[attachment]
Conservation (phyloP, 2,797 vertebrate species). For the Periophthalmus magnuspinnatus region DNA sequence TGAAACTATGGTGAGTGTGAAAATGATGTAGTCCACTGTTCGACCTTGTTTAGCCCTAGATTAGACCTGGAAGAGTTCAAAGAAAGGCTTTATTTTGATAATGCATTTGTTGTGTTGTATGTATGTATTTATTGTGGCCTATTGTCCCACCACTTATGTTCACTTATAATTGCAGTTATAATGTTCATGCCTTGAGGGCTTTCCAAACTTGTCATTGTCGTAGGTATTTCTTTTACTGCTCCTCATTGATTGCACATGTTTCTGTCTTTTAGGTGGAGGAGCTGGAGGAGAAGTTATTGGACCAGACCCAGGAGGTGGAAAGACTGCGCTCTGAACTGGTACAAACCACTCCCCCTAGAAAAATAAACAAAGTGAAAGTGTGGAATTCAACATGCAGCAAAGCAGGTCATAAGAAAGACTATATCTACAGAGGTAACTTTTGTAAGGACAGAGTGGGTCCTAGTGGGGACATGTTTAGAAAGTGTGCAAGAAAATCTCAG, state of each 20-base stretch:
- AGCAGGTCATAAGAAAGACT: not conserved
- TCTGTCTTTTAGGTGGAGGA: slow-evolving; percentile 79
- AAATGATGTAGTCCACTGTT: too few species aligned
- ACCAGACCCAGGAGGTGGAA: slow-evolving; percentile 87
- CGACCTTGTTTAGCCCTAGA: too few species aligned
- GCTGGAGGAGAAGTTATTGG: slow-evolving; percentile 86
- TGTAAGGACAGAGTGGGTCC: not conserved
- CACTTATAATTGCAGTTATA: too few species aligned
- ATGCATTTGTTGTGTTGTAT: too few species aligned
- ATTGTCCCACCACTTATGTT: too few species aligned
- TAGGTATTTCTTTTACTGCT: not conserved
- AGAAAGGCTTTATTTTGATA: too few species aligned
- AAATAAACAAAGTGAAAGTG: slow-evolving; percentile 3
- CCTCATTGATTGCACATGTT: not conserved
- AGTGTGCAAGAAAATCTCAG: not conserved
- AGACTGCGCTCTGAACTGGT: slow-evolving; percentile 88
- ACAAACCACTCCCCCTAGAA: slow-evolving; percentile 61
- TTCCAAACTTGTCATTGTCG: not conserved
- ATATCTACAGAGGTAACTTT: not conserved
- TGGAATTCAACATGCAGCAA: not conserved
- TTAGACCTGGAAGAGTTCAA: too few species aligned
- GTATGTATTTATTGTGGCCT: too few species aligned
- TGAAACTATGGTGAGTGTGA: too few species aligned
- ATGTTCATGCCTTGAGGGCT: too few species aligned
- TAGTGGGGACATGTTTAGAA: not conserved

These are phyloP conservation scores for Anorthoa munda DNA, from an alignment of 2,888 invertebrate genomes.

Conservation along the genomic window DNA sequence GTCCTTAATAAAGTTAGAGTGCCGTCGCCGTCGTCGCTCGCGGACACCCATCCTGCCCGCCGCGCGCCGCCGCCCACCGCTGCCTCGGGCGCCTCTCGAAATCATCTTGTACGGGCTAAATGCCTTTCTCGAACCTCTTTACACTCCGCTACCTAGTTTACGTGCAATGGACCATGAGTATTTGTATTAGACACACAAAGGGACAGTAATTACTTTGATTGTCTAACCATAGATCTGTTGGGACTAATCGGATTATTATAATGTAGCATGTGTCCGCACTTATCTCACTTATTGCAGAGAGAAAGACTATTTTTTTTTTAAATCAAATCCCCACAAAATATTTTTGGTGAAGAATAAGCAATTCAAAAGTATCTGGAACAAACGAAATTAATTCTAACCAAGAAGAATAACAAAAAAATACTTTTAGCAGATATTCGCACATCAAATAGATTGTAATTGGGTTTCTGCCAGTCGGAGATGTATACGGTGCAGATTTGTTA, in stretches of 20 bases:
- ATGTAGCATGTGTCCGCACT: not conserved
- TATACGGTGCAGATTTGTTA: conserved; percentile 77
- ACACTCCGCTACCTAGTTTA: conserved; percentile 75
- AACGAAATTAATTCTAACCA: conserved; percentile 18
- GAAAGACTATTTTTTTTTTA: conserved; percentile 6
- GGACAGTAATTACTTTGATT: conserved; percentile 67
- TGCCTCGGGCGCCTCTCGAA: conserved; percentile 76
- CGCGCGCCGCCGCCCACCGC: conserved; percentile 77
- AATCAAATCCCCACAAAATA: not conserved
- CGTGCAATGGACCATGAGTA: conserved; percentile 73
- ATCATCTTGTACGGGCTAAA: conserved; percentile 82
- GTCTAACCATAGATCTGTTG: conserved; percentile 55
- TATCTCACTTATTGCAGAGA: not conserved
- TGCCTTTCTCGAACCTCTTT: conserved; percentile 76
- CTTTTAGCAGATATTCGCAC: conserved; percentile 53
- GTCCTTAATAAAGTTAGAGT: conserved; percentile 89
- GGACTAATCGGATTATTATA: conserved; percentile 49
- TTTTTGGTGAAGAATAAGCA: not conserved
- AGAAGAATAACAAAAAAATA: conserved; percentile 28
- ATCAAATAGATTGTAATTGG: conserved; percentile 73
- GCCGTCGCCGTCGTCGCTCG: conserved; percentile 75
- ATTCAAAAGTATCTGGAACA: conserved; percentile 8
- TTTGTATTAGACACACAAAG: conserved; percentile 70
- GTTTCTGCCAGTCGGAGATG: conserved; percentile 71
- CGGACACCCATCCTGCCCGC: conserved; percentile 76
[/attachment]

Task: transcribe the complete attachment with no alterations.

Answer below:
Conservation (phyloP, 2,797 vertebrate species). For the Periophthalmus magnuspinnatus region DNA sequence TGAAACTATGGTGAGTGTGAAAATGATGTAGTCCACTGTTCGACCTTGTTTAGCCCTAGATTAGACCTGGAAGAGTTCAAAGAAAGGCTTTATTTTGATAATGCATTTGTTGTGTTGTATGTATGTATTTATTGTGGCCTATTGTCCCACCACTTATGTTCACTTATAATTGCAGTTATAATGTTCATGCCTTGAGGGCTTTCCAAACTTGTCATTGTCGTAGGTATTTCTTTTACTGCTCCTCATTGATTGCACATGTTTCTGTCTTTTAGGTGGAGGAGCTGGAGGAGAAGTTATTGGACCAGACCCAGGAGGTGGAAAGACTGCGCTCTGAACTGGTACAAACCACTCCCCCTAGAAAAATAAACAAAGTGAAAGTGTGGAATTCAACATGCAGCAAAGCAGGTCATAAGAAAGACTATATCTACAGAGGTAACTTTTGTAAGGACAGAGTGGGTCCTAGTGGGGACATGTTTAGAAAGTGTGCAAGAAAATCTCAG, state of each 20-base stretch:
- AGCAGGTCATAAGAAAGACT: not conserved
- TCTGTCTTTTAGGTGGAGGA: slow-evolving; percentile 79
- AAATGATGTAGTCCACTGTT: too few species aligned
- ACCAGACCCAGGAGGTGGAA: slow-evolving; percentile 87
- CGACCTTGTTTAGCCCTAGA: too few species aligned
- GCTGGAGGAGAAGTTATTGG: slow-evolving; percentile 86
- TGTAAGGACAGAGTGGGTCC: not conserved
- CACTTATAATTGCAGTTATA: too few species aligned
- ATGCATTTGTTGTGTTGTAT: too few species aligned
- ATTGTCCCACCACTTATGTT: too few species aligned
- TAGGTATTTCTTTTACTGCT: not conserved
- AGAAAGGCTTTATTTTGATA: too few species aligned
- AAATAAACAAAGTGAAAGTG: slow-evolving; percentile 3
- CCTCATTGATTGCACATGTT: not conserved
- AGTGTGCAAGAAAATCTCAG: not conserved
- AGACTGCGCTCTGAACTGGT: slow-evolving; percentile 88
- ACAAACCACTCCCCCTAGAA: slow-evolving; percentile 61
- TTCCAAACTTGTCATTGTCG: not conserved
- ATATCTACAGAGGTAACTTT: not conserved
- TGGAATTCAACATGCAGCAA: not conserved
- TTAGACCTGGAAGAGTTCAA: too few species aligned
- GTATGTATTTATTGTGGCCT: too few species aligned
- TGAAACTATGGTGAGTGTGA: too few species aligned
- ATGTTCATGCCTTGAGGGCT: too few species aligned
- TAGTGGGGACATGTTTAGAA: not conserved

These are phyloP conservation scores for Anorthoa munda DNA, from an alignment of 2,888 invertebrate genomes.

Conservation along the genomic window DNA sequence GTCCTTAATAAAGTTAGAGTGCCGTCGCCGTCGTCGCTCGCGGACACCCATCCTGCCCGCCGCGCGCCGCCGCCCACCGCTGCCTCGGGCGCCTCTCGAAATCATCTTGTACGGGCTAAATGCCTTTCTCGAACCTCTTTACACTCCGCTACCTAGTTTACGTGCAATGGACCATGAGTATTTGTATTAGACACACAAAGGGACAGTAATTACTTTGATTGTCTAACCATAGATCTGTTGGGACTAATCGGATTATTATAATGTAGCATGTGTCCGCACTTATCTCACTTATTGCAGAGAGAAAGACTATTTTTTTTTTAAATCAAATCCCCACAAAATATTTTTGGTGAAGAATAAGCAATTCAAAAGTATCTGGAACAAACGAAATTAATTCTAACCAAGAAGAATAACAAAAAAATACTTTTAGCAGATATTCGCACATCAAATAGATTGTAATTGGGTTTCTGCCAGTCGGAGATGTATACGGTGCAGATTTGTTA, in stretches of 20 bases:
- ATGTAGCATGTGTCCGCACT: not conserved
- TATACGGTGCAGATTTGTTA: conserved; percentile 77
- ACACTCCGCTACCTAGTTTA: conserved; percentile 75
- AACGAAATTAATTCTAACCA: conserved; percentile 18
- GAAAGACTATTTTTTTTTTA: conserved; percentile 6
- GGACAGTAATTACTTTGATT: conserved; percentile 67
- TGCCTCGGGCGCCTCTCGAA: conserved; percentile 76
- CGCGCGCCGCCGCCCACCGC: conserved; percentile 77
- AATCAAATCCCCACAAAATA: not conserved
- CGTGCAATGGACCATGAGTA: conserved; percentile 73
- ATCATCTTGTACGGGCTAAA: conserved; percentile 82
- GTCTAACCATAGATCTGTTG: conserved; percentile 55
- TATCTCACTTATTGCAGAGA: not conserved
- TGCCTTTCTCGAACCTCTTT: conserved; percentile 76
- CTTTTAGCAGATATTCGCAC: conserved; percentile 53
- GTCCTTAATAAAGTTAGAGT: conserved; percentile 89
- GGACTAATCGGATTATTATA: conserved; percentile 49
- TTTTTGGTGAAGAATAAGCA: not conserved
- AGAAGAATAACAAAAAAATA: conserved; percentile 28
- ATCAAATAGATTGTAATTGG: conserved; percentile 73
- GCCGTCGCCGTCGTCGCTCG: conserved; percentile 75
- ATTCAAAAGTATCTGGAACA: conserved; percentile 8
- TTTGTATTAGACACACAAAG: conserved; percentile 70
- GTTTCTGCCAGTCGGAGATG: conserved; percentile 71
- CGGACACCCATCCTGCCCGC: conserved; percentile 76